It is not uncommon for puppies with this problem to develop inhalation pneumonia, so watch for signs of this.

There are other reasons for esophageal strictures in puppies and megaesophagus does occur congenitally. It is important to quickly sort through all these possible causes, so consider asking your vet for referral to a specialist quickly, if that is necessary.

Mike Richards, DVM 6/28/2000

Megaesophagus prognosis - Welsh terrier

Q: Our 9-month-old Welsh Terrier male has been diagnosed with megaesophagus since babyhood. His vet said that the condition might correct itself, at least to some extent, by one year of age. Careful feeding, careful choice of food and regulation of his exercise, along with quick action when he shows signs of pneumonia from aspirating food or vomit have kept him alive so far. Though he's had many "bad days," he tries to be a normal, active puppy. He is stunted in size (He's probably half the size he should be at this age.), but not in personality or will to live! Our vet thinks that neither drugs nor surgery can be used to improve his condition. How long do dogs with this problem usually live? Is there anything else we can do for him?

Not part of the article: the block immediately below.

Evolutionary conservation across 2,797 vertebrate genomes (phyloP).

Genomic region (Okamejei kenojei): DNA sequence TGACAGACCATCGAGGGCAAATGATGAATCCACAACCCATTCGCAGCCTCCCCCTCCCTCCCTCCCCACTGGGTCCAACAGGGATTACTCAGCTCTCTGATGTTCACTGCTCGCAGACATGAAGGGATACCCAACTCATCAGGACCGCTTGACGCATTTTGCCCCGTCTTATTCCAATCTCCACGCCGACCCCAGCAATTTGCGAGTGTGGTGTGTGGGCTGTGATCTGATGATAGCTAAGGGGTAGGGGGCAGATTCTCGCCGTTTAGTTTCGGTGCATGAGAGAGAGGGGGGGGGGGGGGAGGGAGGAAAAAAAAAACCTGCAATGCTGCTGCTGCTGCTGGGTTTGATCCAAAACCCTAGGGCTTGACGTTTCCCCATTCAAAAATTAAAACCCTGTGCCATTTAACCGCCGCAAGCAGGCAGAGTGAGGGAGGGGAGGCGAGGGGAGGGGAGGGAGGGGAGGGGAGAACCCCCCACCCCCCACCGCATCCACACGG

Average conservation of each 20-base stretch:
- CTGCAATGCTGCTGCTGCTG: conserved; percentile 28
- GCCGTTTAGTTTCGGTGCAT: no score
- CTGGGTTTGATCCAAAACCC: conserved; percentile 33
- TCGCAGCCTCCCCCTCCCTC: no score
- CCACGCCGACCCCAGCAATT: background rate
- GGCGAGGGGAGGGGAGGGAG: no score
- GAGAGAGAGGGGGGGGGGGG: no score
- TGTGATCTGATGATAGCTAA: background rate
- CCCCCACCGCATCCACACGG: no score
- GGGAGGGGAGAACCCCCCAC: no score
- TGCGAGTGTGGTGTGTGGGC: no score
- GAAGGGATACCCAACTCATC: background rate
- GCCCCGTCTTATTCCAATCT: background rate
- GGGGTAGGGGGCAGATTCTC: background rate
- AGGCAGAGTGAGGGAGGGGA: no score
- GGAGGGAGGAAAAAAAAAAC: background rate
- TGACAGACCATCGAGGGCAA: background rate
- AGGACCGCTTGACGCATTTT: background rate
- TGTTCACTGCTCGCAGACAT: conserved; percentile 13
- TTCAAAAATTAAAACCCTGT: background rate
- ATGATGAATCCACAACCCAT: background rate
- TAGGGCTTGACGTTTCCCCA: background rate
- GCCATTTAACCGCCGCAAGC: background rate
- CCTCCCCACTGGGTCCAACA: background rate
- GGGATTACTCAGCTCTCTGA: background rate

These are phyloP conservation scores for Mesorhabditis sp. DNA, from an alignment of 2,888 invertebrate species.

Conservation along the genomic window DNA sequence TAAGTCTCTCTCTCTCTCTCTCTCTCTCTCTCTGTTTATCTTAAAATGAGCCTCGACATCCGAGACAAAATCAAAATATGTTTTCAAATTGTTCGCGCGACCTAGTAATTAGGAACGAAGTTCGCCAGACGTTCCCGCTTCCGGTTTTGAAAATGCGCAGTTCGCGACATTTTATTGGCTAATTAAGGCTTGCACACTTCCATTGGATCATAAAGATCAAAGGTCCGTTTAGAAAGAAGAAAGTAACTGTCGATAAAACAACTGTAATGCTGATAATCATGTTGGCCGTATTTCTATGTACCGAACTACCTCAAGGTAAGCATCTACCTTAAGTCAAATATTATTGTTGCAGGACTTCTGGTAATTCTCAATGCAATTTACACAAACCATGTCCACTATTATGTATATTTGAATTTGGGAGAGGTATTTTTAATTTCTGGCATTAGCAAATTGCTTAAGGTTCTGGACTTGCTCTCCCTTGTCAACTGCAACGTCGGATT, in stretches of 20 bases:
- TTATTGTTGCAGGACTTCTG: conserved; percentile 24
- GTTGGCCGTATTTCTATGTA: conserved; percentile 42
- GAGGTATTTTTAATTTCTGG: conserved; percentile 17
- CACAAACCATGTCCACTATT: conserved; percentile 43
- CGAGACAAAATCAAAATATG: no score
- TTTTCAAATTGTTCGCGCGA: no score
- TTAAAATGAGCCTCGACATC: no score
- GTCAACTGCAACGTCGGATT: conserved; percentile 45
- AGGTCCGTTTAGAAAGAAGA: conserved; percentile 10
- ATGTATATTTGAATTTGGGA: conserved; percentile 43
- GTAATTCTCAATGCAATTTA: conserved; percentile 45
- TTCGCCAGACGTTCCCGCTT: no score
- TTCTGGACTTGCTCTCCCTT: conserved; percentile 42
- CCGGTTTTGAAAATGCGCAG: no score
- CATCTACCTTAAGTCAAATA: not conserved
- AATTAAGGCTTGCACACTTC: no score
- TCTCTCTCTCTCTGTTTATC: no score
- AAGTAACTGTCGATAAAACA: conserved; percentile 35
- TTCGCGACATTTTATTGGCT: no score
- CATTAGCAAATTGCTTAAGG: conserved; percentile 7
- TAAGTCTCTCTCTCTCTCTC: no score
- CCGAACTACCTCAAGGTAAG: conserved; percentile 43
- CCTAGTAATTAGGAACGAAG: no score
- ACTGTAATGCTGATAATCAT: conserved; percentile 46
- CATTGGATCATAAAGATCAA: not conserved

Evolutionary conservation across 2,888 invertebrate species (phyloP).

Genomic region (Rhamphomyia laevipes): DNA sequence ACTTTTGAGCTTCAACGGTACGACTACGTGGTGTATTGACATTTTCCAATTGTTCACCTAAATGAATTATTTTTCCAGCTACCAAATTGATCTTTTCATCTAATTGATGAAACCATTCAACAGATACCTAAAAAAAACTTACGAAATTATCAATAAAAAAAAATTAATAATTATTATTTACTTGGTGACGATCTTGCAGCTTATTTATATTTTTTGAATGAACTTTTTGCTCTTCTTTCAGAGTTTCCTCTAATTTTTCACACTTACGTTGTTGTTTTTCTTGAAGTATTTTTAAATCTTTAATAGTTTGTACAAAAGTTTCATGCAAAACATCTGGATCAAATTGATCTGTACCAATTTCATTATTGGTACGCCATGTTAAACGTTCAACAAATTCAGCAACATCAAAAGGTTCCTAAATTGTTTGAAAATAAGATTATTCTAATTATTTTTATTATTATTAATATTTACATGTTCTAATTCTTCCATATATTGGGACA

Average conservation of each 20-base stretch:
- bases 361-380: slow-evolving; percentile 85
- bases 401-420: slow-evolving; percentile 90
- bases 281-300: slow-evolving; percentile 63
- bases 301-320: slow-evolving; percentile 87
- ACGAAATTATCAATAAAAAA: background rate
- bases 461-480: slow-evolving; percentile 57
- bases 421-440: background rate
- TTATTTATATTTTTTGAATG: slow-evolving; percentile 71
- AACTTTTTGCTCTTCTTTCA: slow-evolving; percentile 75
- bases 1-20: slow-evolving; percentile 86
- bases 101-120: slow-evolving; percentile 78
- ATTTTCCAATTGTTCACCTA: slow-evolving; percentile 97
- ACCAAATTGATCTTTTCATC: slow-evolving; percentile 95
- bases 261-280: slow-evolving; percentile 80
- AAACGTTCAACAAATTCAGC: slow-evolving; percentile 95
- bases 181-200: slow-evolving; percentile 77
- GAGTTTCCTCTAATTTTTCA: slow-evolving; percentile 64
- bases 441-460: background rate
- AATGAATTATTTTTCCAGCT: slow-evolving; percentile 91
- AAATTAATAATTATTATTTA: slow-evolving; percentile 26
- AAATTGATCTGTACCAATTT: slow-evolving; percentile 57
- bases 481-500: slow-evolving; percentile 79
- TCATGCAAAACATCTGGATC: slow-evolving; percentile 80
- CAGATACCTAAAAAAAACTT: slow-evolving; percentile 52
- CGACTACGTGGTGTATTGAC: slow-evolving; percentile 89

A: John- I am sorry for the delay in replying to your question. Unfortunately, I don't have any more information for you. The treatment protocol for megaesophagus is what you have stated already - careful feeding, proper choice of food and quick treatment of secondary problems associated with the regurgitation which in most cases is aspiration pneumonia. There is a drug available in Canada (cisapride) which may be helpful in some cases but this is not approved for use in the US that I know of. Surgery is not very beneficial to correct the condition so most of the cases are treated medically. It would be hard to tell you how long your puppy will live. Some dogs respond well to medical management but others respond poorly despite the owner's commitment and compliance. Aspiration pneumonia is the major cause of death in these dogs. Because of this, prognosis is considered guarded.